The work by John Cumming (1807-1881), published in 1854-5 under the heading Apocalyptic Sketches, is an extensive 2-volume combination of lectures (covering more than a thousand pages in print). Largely influenced by E. B. Elliot's massive 4-volume Horae Apocalypticae, Cumming adopts a similar church-historical approach to Revelation, generally interpreting the various visions as predicting different periods of Church History, from the time of the original writing to the mid-19th century, with special emphasis given to the Protestant Reformation and its aftermath.
The lectures by William Kelly (1821-1906), published in 1903, adopt a more standard futurist approach to the book—indeed, Kelly writes specifically against the church-historical mode of interpretation (of Elliot, etc). As such, modern-day readers and students are likely to find his analysis and exposition more familiar. It contains much detailed exegesis, though for the most part the Greek text is dealt with only in the footnotes.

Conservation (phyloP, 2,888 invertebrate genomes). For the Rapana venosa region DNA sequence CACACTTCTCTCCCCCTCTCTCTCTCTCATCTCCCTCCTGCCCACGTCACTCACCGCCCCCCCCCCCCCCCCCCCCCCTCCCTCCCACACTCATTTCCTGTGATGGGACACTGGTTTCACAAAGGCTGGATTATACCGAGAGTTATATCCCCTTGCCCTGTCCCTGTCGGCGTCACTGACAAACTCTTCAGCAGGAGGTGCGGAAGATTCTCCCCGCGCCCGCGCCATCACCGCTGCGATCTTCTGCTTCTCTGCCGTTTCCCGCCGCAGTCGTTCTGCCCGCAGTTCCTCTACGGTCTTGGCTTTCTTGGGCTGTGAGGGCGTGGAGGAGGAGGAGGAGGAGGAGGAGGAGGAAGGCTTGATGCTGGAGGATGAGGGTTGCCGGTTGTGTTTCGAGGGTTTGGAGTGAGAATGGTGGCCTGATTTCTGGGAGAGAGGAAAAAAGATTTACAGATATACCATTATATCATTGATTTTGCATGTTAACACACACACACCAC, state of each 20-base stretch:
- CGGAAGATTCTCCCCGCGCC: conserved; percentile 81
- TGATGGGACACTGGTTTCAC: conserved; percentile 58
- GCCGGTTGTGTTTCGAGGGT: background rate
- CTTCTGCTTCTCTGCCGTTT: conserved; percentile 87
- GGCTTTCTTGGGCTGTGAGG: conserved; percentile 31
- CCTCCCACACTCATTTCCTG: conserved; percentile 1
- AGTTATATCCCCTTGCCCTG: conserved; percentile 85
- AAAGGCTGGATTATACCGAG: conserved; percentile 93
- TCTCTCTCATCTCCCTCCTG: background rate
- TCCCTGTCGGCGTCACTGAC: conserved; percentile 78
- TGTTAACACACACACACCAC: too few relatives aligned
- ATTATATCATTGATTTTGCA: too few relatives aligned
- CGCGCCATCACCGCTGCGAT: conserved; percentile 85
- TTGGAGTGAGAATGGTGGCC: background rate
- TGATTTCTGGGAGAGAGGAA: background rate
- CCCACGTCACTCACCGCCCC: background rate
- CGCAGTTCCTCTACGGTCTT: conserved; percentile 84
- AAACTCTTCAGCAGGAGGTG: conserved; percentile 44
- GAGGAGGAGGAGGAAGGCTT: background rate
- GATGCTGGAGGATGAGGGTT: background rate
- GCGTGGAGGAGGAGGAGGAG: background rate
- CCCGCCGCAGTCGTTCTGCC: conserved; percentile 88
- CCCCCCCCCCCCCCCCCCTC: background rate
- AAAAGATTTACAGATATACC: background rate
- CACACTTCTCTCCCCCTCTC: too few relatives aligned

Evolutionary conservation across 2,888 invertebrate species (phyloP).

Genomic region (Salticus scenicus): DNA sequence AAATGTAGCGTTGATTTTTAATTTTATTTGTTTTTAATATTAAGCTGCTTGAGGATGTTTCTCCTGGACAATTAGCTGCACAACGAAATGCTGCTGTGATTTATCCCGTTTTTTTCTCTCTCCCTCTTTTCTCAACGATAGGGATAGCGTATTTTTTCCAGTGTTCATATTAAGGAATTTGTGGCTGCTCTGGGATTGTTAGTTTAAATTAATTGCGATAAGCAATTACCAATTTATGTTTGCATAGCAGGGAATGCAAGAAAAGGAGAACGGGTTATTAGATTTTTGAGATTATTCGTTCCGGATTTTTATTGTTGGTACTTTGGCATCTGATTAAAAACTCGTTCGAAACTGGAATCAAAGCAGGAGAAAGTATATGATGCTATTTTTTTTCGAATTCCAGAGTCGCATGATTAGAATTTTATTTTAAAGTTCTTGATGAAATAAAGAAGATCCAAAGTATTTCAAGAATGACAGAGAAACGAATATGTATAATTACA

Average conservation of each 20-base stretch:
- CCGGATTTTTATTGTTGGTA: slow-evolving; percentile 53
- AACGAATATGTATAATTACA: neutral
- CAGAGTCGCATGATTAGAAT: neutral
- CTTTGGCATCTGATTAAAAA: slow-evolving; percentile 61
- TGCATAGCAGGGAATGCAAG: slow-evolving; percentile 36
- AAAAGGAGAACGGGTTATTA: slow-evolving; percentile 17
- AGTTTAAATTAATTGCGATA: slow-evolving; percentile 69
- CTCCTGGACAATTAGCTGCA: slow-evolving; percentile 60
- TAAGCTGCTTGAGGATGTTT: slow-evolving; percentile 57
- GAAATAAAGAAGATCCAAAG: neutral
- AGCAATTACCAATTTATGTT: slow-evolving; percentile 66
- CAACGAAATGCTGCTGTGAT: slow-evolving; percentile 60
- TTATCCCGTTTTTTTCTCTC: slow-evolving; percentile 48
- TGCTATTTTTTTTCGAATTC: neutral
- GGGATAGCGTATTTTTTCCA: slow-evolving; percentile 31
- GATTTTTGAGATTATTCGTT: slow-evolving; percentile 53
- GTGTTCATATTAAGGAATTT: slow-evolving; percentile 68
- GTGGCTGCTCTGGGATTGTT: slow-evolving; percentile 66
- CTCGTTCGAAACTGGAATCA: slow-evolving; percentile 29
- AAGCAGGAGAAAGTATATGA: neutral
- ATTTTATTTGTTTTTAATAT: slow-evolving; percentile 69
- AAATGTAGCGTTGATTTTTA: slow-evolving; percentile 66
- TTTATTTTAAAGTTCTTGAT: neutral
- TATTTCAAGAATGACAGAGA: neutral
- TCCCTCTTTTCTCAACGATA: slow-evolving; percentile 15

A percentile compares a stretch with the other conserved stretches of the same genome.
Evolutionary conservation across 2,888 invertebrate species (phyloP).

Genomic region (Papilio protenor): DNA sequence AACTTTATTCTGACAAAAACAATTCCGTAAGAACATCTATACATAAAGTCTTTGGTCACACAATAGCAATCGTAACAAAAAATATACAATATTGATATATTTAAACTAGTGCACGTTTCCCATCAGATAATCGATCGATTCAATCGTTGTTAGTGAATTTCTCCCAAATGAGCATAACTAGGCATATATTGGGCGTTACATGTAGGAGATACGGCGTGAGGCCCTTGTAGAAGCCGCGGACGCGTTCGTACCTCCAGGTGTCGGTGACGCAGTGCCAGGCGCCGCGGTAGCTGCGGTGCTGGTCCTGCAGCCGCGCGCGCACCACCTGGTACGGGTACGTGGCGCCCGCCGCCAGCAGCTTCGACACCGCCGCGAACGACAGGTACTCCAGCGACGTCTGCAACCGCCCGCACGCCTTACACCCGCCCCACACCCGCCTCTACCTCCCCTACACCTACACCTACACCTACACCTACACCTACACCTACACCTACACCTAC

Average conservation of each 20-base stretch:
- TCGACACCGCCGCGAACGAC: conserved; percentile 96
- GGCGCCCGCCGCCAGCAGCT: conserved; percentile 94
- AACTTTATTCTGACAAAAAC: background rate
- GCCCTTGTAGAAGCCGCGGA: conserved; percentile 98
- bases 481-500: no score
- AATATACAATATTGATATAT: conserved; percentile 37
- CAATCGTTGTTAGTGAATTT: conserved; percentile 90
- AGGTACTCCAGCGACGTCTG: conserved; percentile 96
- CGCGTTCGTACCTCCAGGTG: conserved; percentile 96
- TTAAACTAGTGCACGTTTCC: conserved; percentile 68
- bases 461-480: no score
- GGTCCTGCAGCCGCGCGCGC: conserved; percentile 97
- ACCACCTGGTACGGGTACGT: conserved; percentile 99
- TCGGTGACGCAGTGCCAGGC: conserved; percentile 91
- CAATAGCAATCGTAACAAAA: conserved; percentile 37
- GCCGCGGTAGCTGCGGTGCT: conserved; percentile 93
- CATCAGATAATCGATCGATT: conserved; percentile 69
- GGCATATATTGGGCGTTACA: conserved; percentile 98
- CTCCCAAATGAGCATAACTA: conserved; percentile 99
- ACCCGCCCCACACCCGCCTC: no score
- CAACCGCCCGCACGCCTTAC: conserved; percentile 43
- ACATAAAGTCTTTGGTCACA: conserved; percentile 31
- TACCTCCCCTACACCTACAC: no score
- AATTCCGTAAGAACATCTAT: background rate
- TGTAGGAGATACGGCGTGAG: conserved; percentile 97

The lectures by William Milligan (1821-1893), published in 1892 (from his Baird Lecture of 1885), take a more critical approach to the text of Revelation, though most of the lectures deal with the book as a whole, rather than on exegesis of individual passages. It thus serves readers more properly as a thorough, criticial Introduction to Revelation; however, chapters 19:11-22:5 are examined in more detail in the final lecture.
The Apocalypse of the New Testament—a two-volume bundle (also available separately):